Student Frequently Asked Questions

The following information was cultivated from students’ Frequently Asked Questions (FAQs) about the general processes and key ideas for eukaryotic gene annotation. Special thanks to GEP TA D’Andrew Harrington (College of Southern Nevada) for creating the original version of this living document.

GEP UCSC Genome Browser

If you bump into a situation where your gene annotation contains many in-frame stop codons or even if your initial CDS doesn’t appear to have a start Methionine, more than likely, you are examining your gene in the wrong orientation.
      1. Your BLAST results should indicate if your query is expected to be on the positive or negative strand. Be sure to read your BLAST report thoroughly.
      2. If your gene is on the negative strand, click on the “reverse” button to flip the gene’s orientation so it still reads from left-to-right. The figure below shows what this might look like when examining your first and second CDSs.

We see CDS1 and CDS 2 in the incorrect orientation. Can you spot the problems with this reading?

Notice in the picture above of CDS1 and CDS 2, we see two crucial errors in our reading:
  • We do not see a start Methionine (ATG) in CDS1.
  • Each frame in CDS2 has multiple in-frame stop codons.

We see CDS1 and CDS2 in the reverse orientation. Can you spot why this is correct as compared to the above figure?

It’s okay if the gene is on opposite strands in D. melanogaster and your ortholog. Ensure the rest of the genomic neighborhood makes sense (i.e., adjacent genes on opposite strands in D. melanogaster should also be on opposite strands in your ortholog). In an ideal world, the relative orientation and placement of genes should be consistent.

It depends. Tracks have been designed within the GEP UCSC Genome Browser based on the kind of research being done. It is essential to ask the question, “What information am I looking for that the Genome Browser can provide to me?” Examples could be RNA-Seq data, in-frame stop codons, comparative genomics across a genus, or many other things. In general, though, we recommend selecting your “Default Tracks” to get started. Aside from this, we have several other tracks that will stand out during your annotation work, see below:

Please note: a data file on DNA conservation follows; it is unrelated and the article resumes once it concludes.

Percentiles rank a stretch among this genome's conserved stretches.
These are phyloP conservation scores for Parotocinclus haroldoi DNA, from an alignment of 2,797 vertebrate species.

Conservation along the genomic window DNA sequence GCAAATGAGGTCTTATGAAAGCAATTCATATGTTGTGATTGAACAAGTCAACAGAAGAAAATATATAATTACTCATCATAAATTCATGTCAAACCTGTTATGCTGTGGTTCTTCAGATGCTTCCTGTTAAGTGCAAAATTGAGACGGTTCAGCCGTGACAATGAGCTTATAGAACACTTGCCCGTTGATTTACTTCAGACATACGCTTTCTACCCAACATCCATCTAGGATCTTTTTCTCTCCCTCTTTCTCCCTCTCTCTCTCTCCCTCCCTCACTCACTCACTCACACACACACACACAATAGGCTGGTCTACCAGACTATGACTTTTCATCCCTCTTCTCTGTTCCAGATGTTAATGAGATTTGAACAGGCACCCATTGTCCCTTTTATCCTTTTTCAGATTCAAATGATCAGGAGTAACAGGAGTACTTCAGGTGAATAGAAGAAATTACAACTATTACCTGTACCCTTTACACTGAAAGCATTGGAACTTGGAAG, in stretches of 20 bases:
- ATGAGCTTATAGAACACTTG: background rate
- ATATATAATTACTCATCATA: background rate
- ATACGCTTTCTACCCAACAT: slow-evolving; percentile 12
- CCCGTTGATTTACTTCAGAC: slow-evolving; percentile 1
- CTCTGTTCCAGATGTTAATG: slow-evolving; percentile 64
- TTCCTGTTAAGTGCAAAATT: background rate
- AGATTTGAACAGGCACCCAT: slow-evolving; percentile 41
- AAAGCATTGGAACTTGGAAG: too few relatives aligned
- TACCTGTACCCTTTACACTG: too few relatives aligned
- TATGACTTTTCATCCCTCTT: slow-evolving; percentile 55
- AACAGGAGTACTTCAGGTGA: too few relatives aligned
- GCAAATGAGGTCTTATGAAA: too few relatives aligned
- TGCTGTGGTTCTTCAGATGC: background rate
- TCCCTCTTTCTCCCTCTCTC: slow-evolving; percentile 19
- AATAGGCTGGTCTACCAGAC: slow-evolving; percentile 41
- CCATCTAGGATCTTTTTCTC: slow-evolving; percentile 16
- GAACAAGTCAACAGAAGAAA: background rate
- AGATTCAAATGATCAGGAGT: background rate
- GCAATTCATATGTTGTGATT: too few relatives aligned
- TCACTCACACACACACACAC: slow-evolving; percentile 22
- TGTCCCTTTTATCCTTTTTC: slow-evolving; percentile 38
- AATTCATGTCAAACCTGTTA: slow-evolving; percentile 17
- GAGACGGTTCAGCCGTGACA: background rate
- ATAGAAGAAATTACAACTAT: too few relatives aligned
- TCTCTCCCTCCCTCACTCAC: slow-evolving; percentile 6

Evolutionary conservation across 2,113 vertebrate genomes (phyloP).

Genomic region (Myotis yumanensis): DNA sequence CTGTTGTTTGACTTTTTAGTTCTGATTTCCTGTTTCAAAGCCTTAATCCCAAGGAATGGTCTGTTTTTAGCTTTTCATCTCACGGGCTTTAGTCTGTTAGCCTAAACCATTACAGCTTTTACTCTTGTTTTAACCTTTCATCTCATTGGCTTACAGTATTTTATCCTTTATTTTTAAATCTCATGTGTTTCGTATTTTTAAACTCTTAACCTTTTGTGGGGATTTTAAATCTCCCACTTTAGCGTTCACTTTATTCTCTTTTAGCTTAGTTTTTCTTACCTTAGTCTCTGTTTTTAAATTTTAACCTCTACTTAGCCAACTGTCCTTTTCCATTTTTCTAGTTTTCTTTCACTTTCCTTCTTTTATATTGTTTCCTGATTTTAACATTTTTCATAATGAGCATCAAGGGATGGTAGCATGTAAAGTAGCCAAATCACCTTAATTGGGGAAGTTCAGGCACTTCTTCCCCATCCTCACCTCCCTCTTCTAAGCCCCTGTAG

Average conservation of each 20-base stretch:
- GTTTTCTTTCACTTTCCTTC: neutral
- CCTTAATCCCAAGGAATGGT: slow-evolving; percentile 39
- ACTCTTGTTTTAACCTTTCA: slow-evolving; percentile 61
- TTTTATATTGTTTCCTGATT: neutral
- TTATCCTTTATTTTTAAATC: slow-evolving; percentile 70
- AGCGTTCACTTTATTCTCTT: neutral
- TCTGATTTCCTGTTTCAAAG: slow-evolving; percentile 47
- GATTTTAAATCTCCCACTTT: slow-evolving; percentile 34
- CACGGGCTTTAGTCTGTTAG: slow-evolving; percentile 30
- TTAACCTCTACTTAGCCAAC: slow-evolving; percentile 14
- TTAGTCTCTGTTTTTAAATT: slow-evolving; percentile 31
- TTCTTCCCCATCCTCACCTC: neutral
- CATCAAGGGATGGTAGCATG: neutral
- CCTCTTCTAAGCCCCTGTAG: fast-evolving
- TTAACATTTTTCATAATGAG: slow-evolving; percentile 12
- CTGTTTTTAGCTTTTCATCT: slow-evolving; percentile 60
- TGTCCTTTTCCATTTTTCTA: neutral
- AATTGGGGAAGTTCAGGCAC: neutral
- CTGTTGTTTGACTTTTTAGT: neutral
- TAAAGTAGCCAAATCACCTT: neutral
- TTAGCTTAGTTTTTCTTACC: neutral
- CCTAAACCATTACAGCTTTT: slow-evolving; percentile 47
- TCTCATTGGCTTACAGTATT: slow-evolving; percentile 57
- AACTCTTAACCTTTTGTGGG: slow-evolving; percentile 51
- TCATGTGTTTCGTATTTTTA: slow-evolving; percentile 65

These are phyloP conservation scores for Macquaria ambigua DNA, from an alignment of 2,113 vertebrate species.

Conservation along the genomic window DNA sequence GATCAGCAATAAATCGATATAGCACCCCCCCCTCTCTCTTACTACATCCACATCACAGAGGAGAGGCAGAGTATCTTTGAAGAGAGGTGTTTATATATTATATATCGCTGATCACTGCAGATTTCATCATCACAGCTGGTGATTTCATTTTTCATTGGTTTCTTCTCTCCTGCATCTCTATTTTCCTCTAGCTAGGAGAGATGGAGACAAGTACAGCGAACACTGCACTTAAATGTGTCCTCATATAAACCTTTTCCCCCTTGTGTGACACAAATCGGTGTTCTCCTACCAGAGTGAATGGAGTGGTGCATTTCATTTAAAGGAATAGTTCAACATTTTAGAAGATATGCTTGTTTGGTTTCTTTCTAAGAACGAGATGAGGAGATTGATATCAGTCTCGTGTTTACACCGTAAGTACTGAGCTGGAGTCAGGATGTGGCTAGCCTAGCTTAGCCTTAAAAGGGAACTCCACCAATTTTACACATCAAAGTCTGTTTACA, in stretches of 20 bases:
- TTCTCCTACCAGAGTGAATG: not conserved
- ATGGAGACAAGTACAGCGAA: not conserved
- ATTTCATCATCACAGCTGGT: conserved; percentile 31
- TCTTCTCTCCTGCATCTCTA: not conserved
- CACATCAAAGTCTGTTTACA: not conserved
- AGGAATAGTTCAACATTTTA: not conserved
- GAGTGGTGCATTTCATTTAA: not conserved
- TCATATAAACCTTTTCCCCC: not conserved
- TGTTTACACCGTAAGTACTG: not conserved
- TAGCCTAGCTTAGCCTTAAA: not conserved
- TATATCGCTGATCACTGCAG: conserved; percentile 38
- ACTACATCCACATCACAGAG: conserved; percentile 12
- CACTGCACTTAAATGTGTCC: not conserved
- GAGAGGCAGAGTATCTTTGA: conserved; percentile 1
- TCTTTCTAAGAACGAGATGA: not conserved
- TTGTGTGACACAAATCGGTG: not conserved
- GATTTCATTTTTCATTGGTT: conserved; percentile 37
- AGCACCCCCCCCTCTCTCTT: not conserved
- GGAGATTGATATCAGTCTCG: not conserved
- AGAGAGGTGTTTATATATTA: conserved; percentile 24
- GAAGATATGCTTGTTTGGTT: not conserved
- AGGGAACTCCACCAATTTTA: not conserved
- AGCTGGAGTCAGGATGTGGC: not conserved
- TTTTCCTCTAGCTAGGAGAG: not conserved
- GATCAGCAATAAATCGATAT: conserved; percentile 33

• Mapping and Sequencing Tracks → Base Position → FULL
  • Genes and Gene Prediction Tracks → FlyBase Genes → PACK
  • RNA Seq Tracks → FlyBase Exon Junctions → PACK
  • Updated Transcriptome Tracks → Splice Junctions (discretionary) → PACK
  • Comparative Genomics tracks (if available)

At first glance, it can be challenging to know what nucleotide position the GEP UCSC Genome Browser is showing you. A useful method of reading this frame can be found by looking for the pipe, denoted with this “|” symbol. By looking for the number in between each pipe, you can quickly figure out which nucleotide corresponds with the overall scaffold count.

We can see the start of CDS1 and how each position number is enclosed in pipes. We color coded these pipes to have a better look.

Absolutely! You can increase the font size by clicking on “configure” and then selecting a different “text size.” This font size can be adjusted to many different sizes – so pick whichever you find most comfortable.

We see the configure button located on the universal ribbon panel.

Underneath configure, we can see numerous different options, including text size.

BLAST: Basic Local Alignment Search Tool

BLAST, known as the Basic Local Alignment Search Tool, can identify similarities or differences within biological data. It accomplishes this by providing the user an E-value (Expected Value) to determine statistical significance. Explanations of each of the five types of BLAST and their uses can be found below:

(sequence to match)
Database/Subject (searching for match)FunctionUse Cases
blastn (nucleotide)nucleotidenucleotidesearching with shorter queries, cross-species comparisonmap mRNAs against genomic assemblies
blastp (protein)proteinproteingeneral sequence identification and
similarity searches
search for proteins similar to predicted genes